See also St Basil canon VII; 
Sodomists and bestialists and murderers and sorcerers and adulterers and idolaters deserve the same condemnation, so that whatever rule you have as regarding the others observe it also in regard to these persons
we always welcome all sinners back into communion, regardless of their sin.  Perhaps all of this debate would go away if the Church actually penanced us all for our sins in accordance with the canons?  I don't think I'll be hearing too many people advocating for that
 

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Onesimus said:
You have a broader ideal you are supporting by the use of this particular point, and in trying to use this as fodder for your position, you've cut off your nose to spite your face.  You're swimming against the Scripture, Tradition, Canon Law; in short the whole faith we profess, not just the etymology of a word in Scripture.  Indeed, a very close look at this issue will make it impossible for those who claim some kind of "hazy"ness to be inherent in the text of Scripture in this regard.
The point I am making with Saint John's canon is that, contrary to what RaphaCam suggests, arsenocoetia has been taken to mean something different than the bare etymology of "man-bedding" suggests. It is also possible that, between Saint John and Saint Paul, a different understanding of the term exists, or else we have to conclude that "arsenokoites" includes anyone engaging in anal or even just dorsal intercourse, regardless of the sex of the two people. And in fact, in elements of Orthodox tradition, sodomy was interpreted this way, going so far as to include the woman being on top of the man.

We don't chuck the faith and draw our own conclusions based solely on our feelings, observations and reason, all of which are subject to the passions and delusions of the world.  That's called Protestantism.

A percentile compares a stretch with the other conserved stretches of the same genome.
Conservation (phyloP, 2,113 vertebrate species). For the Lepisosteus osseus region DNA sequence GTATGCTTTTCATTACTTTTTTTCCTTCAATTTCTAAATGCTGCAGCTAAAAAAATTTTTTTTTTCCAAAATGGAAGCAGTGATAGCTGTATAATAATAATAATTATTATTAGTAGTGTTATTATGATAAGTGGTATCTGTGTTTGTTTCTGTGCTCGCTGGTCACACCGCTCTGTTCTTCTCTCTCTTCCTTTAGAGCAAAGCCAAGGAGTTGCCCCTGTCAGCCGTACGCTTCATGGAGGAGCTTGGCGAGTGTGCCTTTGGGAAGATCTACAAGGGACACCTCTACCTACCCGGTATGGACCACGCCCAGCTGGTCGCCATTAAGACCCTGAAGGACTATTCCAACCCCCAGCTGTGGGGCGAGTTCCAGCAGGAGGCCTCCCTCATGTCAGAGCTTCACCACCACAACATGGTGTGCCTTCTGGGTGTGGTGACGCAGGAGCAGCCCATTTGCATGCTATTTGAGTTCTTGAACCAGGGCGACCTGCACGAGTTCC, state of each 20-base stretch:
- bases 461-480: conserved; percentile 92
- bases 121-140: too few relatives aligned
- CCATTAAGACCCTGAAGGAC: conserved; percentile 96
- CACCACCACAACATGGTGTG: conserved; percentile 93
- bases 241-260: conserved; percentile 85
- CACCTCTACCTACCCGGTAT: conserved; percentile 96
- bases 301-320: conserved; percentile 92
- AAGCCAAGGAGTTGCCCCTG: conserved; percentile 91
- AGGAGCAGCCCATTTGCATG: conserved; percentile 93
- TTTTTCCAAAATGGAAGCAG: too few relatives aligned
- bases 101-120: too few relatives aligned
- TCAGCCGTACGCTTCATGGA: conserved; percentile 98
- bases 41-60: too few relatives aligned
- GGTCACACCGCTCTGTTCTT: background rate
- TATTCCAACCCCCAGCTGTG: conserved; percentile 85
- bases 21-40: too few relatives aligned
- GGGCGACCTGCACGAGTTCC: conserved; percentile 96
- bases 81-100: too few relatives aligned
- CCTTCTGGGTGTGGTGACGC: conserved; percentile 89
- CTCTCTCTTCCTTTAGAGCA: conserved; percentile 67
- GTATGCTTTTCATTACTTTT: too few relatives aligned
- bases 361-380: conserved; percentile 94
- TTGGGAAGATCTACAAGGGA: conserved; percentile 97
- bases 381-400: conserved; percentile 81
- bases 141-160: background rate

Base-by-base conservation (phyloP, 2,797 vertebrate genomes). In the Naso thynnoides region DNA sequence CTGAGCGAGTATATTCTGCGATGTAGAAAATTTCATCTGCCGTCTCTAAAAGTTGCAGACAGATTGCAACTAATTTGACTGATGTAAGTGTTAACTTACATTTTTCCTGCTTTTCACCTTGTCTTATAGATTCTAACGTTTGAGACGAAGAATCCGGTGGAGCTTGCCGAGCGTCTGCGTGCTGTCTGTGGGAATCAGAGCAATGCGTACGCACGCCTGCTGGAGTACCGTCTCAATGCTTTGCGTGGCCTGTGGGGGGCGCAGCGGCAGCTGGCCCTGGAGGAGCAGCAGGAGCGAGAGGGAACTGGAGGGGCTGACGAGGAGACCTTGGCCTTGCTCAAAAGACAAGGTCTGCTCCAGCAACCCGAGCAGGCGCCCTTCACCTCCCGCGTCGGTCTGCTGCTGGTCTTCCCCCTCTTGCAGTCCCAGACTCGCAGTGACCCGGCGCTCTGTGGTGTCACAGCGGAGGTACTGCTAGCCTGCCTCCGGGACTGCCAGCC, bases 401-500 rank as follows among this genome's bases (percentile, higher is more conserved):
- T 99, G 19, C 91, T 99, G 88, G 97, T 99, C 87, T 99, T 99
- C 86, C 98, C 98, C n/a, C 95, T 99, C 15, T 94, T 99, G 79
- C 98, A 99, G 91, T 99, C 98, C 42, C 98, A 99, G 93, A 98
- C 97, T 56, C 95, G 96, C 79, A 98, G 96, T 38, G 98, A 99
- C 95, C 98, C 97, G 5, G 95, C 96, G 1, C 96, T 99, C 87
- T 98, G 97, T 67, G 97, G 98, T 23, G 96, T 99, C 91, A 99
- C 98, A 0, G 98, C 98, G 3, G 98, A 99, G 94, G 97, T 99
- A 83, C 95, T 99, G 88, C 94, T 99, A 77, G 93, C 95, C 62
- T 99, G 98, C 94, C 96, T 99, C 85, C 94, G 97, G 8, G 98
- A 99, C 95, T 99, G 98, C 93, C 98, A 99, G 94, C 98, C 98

Is the Church of Russia (or the OCA) engaging in Protestantism when they allow for contraception, in contradiction to numerous Fathers who considered it equivalent to murder (whether abortifacient or not)?  What about the canonical injunctions against women communing during menses, which is being increasingly scrutinized or laid aside as a relic of faulty biological understanding?

It's not curious...its quite clear why.

The canons of St. John the faster as regards homosexuality are oikonomia to the original canon of Saint Basil in this regard.  St. Basil canon LXII canonizes sodomites for 15 years, as well as adulterers.  The actual penance for homosexuality is - contra what you say - stricter,  as it is was a 15 year penance before, but the new oikonomia gives the penitent the option of the 15 years, or a reduction to 3 years if the penitent wishes to take on the fasting, xenophagy, prostrations, weeping so, etc.
Tell me, what's the word Saint Basil uses for "sodomites"? Saint John uses the term arsenocoetia for relations both between two males and between a male and his wife. Yet in the former case he penances them for three years, and the latter eight years. Both are cases of oikonomia.
 

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Oh boy.  You don't even do your research.  You just say whatever  comes to mind.

Alright. Standby.
 

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Iconodule said:
The point I am making with Saint John's canon is that, contrary to what RaphaCam suggests, arsenocoetia has been taken to mean something different than the bare etymology of "man-bedding" suggests. It is also possible that, between Saint John and Saint Paul, a different understanding of the term exists, or else we have to conclude that "arsenokoites" includes anyone engaging in anal or even just dorsal intercourse, regardless of the sex of the two people. And in fact, in elements of Orthodox tradition, sodomy was interpreted this way, going so far as to include the woman being on top of the man.